• Other forms of BNS assistance

The BNS assists in delivering nutrition and related services which include: 

      • Organizing mothers’ class or community nutrition education classes;
      • Providing nutrition counseling services, especially on exclusive breastfeeding and appropriate complementary feeding, through home visits;
      • Managing community-based feeding programs under the supervision of a nutritionist-dietitian or a trained personnel;
      • Distributing seeds, seedlings, and small animals from the local agriculture office and other government organizations and nongovernment organizations to promote home or community food gardens; and
      • Informing the community on scheduled immunization, deworming and other health activities under the instruction of the local midwife, agriculture officer, social welfare officer, and other workers.
  • Keeping records

To help other barangay workers and the local officials, the BNS keeps a record of the results of the regular nutritional assessment as well as records on the nutrition and health profile of families in the barangay.  The BNS also keeps records of the various nutrition programs and accomplishments of the barangay. 

The BNS also formulates a BNS Action Plan as guide in managing her/his different tasks to support implementation of the Barangay Nutrition Action Plan.  To document her accomplishments as a BNS, he/she prepares a record of monthly accomplishments in relation the targets in the BNS action plan.  The BNS also keeps track of his or her daily activities through a diary.  The diary lists the BNS’ activities for the day, observations and insights as part of her/his on-the-job training and continuing education as a BNS.



The best reward of the BNS is the fulfillment of knowing that through his/her service and that of the other volunteer workers in the community, child illnesses and death due to malnutrition are prevented..  In addition, the BNS receives some incentives too.

After completing two consecutive years of satisfactory service, the BNS can avail of a first level eligibility by filing the proper application with the regional office of the Civil Service Commission (CSC). This gives the BNS a chance to become a full-pledged civil servant should the BNS qualify for a vacant position in the local government. Detailed requirements appear in the Civil Service Commission website.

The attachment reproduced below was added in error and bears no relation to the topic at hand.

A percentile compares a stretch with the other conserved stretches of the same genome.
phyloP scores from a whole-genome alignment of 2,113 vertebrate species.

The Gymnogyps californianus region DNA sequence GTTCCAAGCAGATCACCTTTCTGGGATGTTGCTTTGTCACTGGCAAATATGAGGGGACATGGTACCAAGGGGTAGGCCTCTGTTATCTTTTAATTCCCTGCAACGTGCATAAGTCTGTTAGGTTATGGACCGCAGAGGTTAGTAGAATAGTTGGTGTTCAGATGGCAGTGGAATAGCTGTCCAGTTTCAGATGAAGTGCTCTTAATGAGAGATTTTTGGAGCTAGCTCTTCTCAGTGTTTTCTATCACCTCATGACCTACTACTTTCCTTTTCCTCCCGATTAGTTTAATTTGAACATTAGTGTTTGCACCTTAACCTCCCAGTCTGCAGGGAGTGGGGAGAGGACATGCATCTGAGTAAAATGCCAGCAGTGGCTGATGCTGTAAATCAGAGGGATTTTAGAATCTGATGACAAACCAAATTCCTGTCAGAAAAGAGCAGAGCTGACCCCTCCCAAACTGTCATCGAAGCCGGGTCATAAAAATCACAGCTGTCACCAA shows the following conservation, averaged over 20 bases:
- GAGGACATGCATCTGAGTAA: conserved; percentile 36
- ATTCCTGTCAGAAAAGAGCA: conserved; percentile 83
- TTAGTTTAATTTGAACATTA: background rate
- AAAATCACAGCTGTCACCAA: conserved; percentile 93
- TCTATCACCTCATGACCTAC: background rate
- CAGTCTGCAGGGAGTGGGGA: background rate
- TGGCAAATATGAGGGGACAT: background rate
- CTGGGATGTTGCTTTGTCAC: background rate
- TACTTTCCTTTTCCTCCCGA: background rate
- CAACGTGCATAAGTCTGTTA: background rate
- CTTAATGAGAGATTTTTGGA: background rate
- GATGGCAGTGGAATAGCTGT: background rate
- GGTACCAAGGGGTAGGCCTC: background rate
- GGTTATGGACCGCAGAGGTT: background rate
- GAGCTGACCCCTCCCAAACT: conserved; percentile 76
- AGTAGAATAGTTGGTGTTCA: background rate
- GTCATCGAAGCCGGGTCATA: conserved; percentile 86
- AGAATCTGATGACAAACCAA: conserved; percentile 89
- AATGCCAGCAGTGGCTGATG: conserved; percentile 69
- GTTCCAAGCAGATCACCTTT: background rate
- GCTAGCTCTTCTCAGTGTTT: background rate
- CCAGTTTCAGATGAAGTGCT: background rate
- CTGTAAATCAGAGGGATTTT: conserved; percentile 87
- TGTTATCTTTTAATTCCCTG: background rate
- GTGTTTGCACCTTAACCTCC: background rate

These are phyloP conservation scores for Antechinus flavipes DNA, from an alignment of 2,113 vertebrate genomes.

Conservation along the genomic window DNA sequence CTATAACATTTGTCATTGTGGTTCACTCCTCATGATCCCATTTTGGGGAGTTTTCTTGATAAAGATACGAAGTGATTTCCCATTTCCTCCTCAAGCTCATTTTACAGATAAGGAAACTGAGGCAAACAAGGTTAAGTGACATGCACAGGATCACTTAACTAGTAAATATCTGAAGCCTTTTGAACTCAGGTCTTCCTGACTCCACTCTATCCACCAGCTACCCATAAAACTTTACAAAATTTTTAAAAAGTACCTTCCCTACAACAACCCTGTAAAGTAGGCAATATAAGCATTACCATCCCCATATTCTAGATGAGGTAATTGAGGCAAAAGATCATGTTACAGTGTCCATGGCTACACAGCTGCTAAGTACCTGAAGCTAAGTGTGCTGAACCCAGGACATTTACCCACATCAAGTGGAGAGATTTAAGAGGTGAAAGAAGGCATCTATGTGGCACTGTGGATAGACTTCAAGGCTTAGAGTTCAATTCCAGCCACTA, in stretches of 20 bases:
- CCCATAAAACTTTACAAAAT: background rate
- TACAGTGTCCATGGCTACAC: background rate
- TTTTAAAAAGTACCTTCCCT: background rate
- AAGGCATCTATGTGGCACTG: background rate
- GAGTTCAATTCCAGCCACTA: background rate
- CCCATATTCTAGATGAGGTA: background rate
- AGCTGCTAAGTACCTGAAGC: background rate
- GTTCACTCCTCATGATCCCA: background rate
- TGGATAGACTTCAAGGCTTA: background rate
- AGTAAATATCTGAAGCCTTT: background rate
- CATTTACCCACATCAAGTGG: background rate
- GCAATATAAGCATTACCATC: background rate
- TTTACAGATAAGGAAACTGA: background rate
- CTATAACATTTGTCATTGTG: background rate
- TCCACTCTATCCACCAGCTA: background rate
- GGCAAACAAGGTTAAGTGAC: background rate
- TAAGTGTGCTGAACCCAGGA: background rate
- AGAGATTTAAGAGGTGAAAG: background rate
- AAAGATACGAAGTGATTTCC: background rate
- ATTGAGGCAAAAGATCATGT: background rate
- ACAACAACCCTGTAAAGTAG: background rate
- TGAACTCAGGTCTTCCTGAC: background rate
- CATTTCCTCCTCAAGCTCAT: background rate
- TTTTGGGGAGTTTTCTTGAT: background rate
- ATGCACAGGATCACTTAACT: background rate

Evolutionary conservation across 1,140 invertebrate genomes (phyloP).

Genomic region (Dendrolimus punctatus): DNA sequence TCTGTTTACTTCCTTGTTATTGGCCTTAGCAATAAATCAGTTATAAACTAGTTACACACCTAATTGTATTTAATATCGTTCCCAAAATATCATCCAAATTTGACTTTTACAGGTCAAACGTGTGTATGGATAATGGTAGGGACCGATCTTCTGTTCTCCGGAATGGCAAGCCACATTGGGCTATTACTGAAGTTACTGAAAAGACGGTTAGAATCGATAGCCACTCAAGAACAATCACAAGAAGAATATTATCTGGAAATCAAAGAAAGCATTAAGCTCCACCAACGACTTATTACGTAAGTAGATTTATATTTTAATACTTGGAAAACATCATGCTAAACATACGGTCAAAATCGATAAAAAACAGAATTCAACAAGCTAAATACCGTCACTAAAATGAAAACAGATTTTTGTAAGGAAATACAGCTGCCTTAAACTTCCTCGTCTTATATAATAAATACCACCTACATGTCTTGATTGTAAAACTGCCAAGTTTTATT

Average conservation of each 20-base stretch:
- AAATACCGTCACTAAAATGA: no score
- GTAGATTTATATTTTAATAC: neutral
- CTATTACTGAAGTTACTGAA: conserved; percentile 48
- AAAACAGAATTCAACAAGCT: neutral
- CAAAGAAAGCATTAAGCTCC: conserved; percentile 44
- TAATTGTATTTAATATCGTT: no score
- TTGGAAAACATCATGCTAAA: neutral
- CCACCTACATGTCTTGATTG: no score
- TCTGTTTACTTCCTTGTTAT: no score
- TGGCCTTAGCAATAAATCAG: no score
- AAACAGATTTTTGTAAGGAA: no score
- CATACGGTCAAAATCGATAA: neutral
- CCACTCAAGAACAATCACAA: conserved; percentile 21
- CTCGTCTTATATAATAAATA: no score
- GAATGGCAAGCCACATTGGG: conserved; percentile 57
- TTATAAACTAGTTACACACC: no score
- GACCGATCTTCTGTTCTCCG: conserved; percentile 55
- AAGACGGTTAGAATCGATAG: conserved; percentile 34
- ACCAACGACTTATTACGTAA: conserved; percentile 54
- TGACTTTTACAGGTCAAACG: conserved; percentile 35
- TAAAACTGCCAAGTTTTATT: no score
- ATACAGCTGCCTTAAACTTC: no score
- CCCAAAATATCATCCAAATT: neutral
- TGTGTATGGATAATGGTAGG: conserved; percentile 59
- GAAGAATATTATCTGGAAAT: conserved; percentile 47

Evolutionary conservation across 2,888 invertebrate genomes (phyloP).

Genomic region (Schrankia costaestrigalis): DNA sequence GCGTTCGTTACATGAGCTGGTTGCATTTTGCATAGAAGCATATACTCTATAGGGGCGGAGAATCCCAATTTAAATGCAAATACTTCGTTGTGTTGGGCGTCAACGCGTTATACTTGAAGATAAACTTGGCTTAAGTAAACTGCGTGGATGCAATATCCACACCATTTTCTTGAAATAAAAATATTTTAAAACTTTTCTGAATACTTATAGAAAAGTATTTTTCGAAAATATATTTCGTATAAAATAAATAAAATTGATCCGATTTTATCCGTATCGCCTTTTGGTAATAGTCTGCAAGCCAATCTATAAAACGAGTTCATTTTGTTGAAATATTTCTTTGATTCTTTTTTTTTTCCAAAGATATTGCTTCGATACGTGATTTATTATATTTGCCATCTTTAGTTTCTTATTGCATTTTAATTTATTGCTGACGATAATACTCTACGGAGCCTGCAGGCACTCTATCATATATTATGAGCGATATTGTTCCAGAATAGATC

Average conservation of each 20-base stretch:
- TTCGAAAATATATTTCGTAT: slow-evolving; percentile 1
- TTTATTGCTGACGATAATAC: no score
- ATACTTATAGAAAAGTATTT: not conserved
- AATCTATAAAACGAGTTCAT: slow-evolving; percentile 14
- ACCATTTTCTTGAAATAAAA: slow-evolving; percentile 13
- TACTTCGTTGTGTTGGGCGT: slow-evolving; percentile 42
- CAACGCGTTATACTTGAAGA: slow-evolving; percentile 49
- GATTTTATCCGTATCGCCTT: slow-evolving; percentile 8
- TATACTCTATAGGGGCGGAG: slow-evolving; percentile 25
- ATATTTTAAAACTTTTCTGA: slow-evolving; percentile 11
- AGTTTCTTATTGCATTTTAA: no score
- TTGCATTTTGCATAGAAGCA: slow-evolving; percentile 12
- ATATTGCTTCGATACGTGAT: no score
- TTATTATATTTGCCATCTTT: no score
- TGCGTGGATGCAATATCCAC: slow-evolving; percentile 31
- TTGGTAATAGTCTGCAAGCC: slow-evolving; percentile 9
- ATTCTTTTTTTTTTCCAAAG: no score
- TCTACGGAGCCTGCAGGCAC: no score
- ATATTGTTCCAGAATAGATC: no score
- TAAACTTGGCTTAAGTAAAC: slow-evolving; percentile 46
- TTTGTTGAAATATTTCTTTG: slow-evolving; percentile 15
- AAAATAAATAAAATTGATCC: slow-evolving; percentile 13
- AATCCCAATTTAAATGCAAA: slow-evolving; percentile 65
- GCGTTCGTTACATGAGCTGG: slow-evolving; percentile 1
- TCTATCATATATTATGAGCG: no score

In addition, a BNS receives a modest monthly traveling allowance from the NNC in Manila, and from provincial, city, municipal or barangay governments.  The amount of the allowance varies depending on the financial capability of the LGUs.  In addition, the NNC provides survivorship assistance for the families of deceased BNSs, and medical assistance to BNSs who have been confined in a medical facility.  

Newly trained BNSs also receive from NNC,  a bag, a t-shirt and a set of nutrition information materials to be shared with the other members of the community. BNSs also receive various material incentives like uniform, jacket, etc. from the LGU.

When the BNS does his/her work well, he/she could be chosen as an outstanding BNS in the municipality, city, province or region; and may even be chosen as the National Outstanding BNS. The NOBNS is recognized annually during the National Nutrition Awarding Ceremony.

In addition, BNSs who have rendered at least two years of satisfactory service to his/her barangay may apply for second grade eligibility from the Civil Service Commission.   To apply to the CSC for the eligibility, the BNS requests a certification from NNC attesting inclusion of the BNS’ name in the NNC’s database.  Requirements for issuance of this authentication include:

  • Original endorsement letter from local chief executive
  • Original endorsement letter from the NNC regional office
  • Photocopy of designation/appointment paper signed by Barangay Captain/Nutrition Action Officer
  • Photocopy of BNS master list with name and details of BNS, per year of service from the LGU
  • Photocopy of BNS ID card or government issued ID card
  • At least one (1) copy of certificate of attendance/participation from any relevant training

Once the authentication from BNS is granted, this is submitted to CSC together with the other eligibility requirements of CSC.

To date, a total of 49,779 BNSs are deployed in 39,942 barangays nationwide. These BNSs are under the supervision of over 400 District/City Nutrition Program Coordinators (D/CNPCs).